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Enterprise Fraud and Misuse Management

The analytical evolution of prevention


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From credit card companies to insurance providers to federal health care agencies, nearly any organization that makes large disbursements knows the frustration of the “pay and chase” cycle in which the entity pays an illicit claim and then tries to get the money back after the mistake comes to light. Every year, for example, the Centers for Medicare and Medicaid Services (CMS) pays out hundreds of billions of dollars to cover health care claims while simultaneously working to recover billions for claims determined to be fraudulent. Firms in many other industries face similar challenges. Forrester Research (Forrester) estimates that merchants pay between $200 billion and $250 billion in global fraud losses annually, while banks and financial services organizations lose between $12 billion and $15 billion each year to fraud, often because thieves’ fingerprints – especially those associated with fraud rings – are only evident in hindsight.

Thanks to a new breed of analytical software and platforms that use a Big Data approach, some organizations are now better poised to spot and stop fraud before the money leaves the organization. CMS recently began implementing a new analytics platform called the Fraud Prevention System (FPS) that evaluates new claims in the context of the filer’s claims history and potential connections to identified fraudulent filers. Likewise, some financial services firms are implementing a variety of Enterprise Fraud and Misuse Management (EFM) systems to get a more complete view of transaction activity. The EFM systems use technologies that can process enormous volumes of structured numerical data around transactions, and can also integrate with other sources of information, including unstructured text-based fields such as names or comments, or even “voiceprints” pulled from telephone conversation recordings.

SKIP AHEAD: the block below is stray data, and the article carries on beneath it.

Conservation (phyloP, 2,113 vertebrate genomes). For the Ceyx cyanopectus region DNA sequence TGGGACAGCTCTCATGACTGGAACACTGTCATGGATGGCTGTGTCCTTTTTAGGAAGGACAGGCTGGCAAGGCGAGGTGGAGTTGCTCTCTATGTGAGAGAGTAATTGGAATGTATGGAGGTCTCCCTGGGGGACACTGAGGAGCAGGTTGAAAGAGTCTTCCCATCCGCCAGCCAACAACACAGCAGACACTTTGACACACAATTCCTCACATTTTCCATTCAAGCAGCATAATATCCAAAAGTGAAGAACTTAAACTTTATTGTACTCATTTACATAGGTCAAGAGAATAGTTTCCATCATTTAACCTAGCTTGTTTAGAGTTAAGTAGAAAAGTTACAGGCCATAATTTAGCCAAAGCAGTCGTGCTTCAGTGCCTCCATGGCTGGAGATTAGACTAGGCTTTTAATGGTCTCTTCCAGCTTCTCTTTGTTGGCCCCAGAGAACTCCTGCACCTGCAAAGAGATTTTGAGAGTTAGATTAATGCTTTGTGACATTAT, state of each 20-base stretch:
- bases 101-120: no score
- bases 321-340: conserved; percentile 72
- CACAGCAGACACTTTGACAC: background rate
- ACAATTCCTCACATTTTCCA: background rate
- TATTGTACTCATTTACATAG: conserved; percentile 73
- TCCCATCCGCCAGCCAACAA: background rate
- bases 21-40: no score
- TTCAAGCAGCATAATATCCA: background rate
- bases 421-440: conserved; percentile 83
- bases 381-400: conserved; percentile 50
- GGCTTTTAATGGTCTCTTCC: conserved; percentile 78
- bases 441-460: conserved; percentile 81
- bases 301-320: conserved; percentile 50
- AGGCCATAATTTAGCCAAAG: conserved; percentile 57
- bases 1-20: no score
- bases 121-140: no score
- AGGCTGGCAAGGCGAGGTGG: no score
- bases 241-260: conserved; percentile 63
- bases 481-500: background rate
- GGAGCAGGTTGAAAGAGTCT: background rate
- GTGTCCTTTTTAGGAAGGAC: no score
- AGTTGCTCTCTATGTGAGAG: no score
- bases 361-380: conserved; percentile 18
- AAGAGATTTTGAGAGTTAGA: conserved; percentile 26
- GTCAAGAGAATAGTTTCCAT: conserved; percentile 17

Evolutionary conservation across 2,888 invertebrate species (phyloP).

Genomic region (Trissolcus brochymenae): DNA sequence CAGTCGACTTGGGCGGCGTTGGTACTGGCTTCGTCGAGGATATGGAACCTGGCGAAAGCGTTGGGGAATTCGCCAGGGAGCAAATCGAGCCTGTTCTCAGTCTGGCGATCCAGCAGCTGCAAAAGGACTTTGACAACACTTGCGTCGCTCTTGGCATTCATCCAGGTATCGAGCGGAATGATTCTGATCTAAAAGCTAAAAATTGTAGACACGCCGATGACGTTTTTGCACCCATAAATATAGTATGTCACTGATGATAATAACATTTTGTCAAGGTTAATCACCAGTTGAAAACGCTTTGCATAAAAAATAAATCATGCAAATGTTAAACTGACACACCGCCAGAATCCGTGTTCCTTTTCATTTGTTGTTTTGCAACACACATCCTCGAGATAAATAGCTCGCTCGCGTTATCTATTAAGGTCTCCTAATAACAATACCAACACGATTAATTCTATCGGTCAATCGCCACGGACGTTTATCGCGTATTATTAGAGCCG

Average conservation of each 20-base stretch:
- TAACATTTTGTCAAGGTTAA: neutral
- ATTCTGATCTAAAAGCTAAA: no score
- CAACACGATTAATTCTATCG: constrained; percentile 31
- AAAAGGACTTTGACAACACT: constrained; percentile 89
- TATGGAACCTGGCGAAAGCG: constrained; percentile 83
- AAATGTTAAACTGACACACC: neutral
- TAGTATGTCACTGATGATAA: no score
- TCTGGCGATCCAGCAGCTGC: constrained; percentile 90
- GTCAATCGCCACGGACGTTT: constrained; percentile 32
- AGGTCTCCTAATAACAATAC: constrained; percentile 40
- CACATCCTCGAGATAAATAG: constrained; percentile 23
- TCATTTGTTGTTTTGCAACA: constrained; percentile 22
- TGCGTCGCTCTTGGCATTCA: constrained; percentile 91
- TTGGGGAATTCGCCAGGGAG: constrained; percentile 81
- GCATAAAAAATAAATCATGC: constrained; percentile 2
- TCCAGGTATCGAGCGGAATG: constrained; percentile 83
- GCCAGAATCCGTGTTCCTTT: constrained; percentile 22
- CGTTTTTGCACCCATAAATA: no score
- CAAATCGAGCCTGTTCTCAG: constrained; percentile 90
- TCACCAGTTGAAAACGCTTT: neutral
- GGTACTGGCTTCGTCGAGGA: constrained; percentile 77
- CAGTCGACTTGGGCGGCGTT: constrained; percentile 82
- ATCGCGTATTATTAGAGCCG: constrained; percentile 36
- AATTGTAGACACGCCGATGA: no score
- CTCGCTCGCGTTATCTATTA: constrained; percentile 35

To find out what, in Deloitte’s view, differentiates this new breed of EFM platforms from previous generations of analytic tools, download the PDF.

As used in this document, “Deloitte” means Deloitte Transactions and Business Analytics LLP, an affiliate of Deloitte Financial Advisory Services LLP. Deloitte Transactions and Business Analytics LLP is not a certified public accounting firm. Please see www.deloitte.com/us/about for a detailed description of the legal structure of Deloitte LLP and its subsidiaries. Certain services may not be available to attest clients under the rules and regulations of public accounting.

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